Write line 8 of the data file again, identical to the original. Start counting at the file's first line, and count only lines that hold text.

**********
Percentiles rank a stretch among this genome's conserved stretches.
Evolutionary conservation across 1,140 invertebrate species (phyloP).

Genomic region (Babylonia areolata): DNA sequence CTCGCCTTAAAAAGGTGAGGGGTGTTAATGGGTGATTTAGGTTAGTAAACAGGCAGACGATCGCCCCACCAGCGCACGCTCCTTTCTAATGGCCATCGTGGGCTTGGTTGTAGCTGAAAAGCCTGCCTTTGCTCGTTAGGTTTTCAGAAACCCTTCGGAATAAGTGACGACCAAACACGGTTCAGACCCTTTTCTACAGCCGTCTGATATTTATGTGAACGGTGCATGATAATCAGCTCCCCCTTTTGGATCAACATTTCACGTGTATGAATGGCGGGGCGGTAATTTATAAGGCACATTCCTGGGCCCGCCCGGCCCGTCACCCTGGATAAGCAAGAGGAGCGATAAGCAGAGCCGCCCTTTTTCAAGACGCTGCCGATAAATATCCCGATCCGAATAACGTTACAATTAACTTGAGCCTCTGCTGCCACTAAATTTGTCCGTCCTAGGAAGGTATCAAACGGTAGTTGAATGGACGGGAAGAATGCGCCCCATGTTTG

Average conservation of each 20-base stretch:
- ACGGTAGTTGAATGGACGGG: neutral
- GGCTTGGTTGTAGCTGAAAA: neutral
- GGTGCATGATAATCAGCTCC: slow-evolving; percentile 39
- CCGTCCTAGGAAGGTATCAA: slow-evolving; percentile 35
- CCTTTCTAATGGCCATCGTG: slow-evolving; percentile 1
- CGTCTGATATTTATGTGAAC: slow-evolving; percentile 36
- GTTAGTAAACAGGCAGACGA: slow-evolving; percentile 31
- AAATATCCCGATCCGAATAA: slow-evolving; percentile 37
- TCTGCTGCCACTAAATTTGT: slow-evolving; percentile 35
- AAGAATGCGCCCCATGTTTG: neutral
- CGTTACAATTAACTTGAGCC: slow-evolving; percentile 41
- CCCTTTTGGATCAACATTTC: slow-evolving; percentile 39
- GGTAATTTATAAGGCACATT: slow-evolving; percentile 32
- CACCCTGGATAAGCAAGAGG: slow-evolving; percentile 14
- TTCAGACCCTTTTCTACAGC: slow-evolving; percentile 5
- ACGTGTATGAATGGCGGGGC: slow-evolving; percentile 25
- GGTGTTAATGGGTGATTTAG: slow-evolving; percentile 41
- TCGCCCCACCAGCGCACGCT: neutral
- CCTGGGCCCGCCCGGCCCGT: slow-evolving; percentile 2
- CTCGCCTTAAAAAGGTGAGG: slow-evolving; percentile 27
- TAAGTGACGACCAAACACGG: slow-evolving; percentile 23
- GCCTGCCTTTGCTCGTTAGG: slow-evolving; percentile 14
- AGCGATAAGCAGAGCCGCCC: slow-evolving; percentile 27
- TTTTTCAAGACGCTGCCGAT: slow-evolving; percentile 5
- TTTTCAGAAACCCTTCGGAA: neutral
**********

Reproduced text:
- CCGTCCTAGGAAGGTATCAA: slow-evolving; percentile 35